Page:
designing realistic experiments, by identifying It may be compared with the range of values ecological context (high densities at the start of an small seeds and scarcity of large ones after the predicted from the breeders equation, namely environmental stress) and by estimating the El NiDo event of 1982–1983 (20, 21, 23). At the product of the average selection differential that time, G. magnirostris were rare (22, 25); numbers varied from 2 to 24. The selection intervals of the heritability estimate. The ob- events of 1977 and 2004 stand out against a 1. W. L. Brown Jr., E. O. Wilson, Syst. Zool. 5, 49 background of relative morphological stability predicted range of 0.66 to 1.00 SD. Although (29) (Fig. 2). Immediately before 2004 there a small component of the response is probably 2. P. R. Grant, Biol. J. Linn. Soc. 4, 39 (1972).
was no unusual rainfall to cause a change in the attributable to environmental factors Efood 3. B. W. Robinson, D. S. Wilson, Am. Nat. 144, 596 composition of the food supply and no other supply and finch density (30, 32)^, the major 4. D. C. Adams, F. J. Rohlf, Proc. Natl. Acad. Sci. U.S.A. 97, unusual environmental factor such as tempera- component is genetic. This is the strongest ture extremes or an invasion of predators, yet evolutionary change seen in the 33 years of the 5. D. W. Pfennig, P. J. Murphy, Ecology 84, 1288 with the same amount of rain as in 1977, and 6. T. W. Schoener, in Ecological Communities: Conceptual The evolutionary changes that we observed Issues and the Evidence, D. R. Strong, L. G. Abele, environment, large finches survived at a high A. B. Thistle, Eds. (Princeton Univ. Press, Princeton, NJ, Lack. Nevertheless, they provide direct support frequency in 2004. The conspicuous difference for his emphasis on the ecological adjustments 7. D. Schluter, T. Price, P. R. Grant, Science 227, 1056 between these years was the number of G.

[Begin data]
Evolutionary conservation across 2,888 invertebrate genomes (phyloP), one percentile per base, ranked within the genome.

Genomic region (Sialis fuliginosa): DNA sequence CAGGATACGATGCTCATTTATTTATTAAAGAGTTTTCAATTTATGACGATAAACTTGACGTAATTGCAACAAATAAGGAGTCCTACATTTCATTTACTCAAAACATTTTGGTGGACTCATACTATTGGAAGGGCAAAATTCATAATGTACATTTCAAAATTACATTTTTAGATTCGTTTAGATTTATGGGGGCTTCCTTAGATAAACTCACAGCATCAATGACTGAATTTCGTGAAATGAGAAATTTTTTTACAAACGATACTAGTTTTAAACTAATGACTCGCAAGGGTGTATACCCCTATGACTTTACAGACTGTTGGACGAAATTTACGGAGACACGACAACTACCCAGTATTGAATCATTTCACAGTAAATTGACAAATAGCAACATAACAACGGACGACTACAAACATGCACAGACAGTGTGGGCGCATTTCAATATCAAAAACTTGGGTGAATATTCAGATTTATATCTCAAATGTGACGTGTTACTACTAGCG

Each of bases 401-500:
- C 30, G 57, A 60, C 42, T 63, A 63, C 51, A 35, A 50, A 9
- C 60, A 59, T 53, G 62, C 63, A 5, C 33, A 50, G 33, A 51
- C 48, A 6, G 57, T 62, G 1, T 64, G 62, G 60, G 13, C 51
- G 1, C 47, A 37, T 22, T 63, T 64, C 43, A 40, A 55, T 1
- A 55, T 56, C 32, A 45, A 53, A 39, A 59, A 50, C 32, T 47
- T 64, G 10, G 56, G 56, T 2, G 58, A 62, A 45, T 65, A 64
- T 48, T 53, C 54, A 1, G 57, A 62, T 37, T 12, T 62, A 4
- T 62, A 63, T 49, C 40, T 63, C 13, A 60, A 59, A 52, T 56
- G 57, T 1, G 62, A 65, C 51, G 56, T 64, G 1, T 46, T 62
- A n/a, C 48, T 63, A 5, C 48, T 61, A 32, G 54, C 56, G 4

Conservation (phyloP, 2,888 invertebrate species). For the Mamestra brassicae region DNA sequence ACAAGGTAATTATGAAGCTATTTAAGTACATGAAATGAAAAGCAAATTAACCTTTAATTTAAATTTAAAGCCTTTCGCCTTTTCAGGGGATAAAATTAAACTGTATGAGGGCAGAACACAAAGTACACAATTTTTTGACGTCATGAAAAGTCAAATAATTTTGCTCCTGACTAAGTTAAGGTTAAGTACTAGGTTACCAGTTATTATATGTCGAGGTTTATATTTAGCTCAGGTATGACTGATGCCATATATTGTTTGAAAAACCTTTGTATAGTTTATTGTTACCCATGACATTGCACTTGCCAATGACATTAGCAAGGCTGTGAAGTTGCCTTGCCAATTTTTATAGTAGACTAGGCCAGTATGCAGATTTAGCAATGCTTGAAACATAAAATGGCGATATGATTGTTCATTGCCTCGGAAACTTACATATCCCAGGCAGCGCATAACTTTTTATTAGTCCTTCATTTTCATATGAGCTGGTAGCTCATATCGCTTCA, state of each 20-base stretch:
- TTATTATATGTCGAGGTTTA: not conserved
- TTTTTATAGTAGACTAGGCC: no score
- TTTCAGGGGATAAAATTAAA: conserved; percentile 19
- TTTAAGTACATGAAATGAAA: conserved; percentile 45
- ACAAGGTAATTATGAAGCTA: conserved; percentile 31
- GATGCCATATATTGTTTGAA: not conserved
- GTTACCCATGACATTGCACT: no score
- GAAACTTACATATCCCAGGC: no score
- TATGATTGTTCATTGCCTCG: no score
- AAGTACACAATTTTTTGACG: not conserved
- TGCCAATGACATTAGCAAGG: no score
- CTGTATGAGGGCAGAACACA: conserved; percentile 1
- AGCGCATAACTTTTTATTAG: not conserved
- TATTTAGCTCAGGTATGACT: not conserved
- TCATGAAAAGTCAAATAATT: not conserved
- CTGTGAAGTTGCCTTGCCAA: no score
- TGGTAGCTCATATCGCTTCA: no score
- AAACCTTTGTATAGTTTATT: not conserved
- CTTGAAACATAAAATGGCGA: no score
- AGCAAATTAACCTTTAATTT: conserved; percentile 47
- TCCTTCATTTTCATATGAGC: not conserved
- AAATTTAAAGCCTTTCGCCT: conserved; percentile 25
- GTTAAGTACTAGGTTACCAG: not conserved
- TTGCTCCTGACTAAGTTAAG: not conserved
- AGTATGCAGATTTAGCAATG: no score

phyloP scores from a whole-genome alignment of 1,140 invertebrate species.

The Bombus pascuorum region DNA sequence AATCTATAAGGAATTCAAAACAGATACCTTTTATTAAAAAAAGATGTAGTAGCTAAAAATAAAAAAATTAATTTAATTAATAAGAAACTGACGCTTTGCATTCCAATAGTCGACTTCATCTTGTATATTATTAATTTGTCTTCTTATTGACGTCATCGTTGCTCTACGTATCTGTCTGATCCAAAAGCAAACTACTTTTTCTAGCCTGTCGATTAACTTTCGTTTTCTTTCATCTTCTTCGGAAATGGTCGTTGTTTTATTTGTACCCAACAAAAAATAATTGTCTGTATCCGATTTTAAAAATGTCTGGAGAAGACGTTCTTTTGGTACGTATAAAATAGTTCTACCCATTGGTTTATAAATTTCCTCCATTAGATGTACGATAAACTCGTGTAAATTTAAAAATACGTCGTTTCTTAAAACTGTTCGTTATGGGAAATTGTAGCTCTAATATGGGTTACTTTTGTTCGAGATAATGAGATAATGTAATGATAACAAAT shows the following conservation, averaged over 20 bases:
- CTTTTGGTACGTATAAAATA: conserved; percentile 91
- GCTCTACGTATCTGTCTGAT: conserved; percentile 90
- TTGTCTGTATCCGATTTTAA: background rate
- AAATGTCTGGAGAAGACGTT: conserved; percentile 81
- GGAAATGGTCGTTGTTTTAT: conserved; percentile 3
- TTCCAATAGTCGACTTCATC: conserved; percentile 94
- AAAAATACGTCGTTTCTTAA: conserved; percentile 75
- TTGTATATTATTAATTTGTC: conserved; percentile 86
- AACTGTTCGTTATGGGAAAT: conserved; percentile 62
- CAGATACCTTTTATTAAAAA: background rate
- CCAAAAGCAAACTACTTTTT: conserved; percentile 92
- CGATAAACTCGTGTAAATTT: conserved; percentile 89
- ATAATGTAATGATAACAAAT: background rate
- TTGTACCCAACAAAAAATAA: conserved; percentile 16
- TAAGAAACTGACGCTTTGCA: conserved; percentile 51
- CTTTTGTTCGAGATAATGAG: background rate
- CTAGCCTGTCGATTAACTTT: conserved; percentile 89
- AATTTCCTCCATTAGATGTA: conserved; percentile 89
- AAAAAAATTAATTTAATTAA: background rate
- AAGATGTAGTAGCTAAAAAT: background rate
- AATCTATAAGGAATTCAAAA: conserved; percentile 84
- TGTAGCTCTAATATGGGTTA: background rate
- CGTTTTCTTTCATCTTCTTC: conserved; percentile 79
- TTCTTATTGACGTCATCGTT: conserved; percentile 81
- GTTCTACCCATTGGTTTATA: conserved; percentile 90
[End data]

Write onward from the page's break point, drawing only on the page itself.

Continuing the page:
that competitor species make to each other, 8. J. B. Losos, Proc. Natl. Acad. Sci. U.S.A. 97, 5693 magnirostris: 2 to 14 occasional visitors in specifically in the final stages of speciation and 1977 (15) versus 150 T 19 residents at the more generally in adaptive radiations (9–12, 14).
9. P. R. Grant, Ecology and Evolution of Darwin’s Finches They also support models of ecological com- (Princeton Univ. Press, Princeton, NJ, 1999).
Given the high heritability of beak size of munity assembly that incorporate evolutionary 10. D. Schluter, Am. Nat. 156, S4 (2002).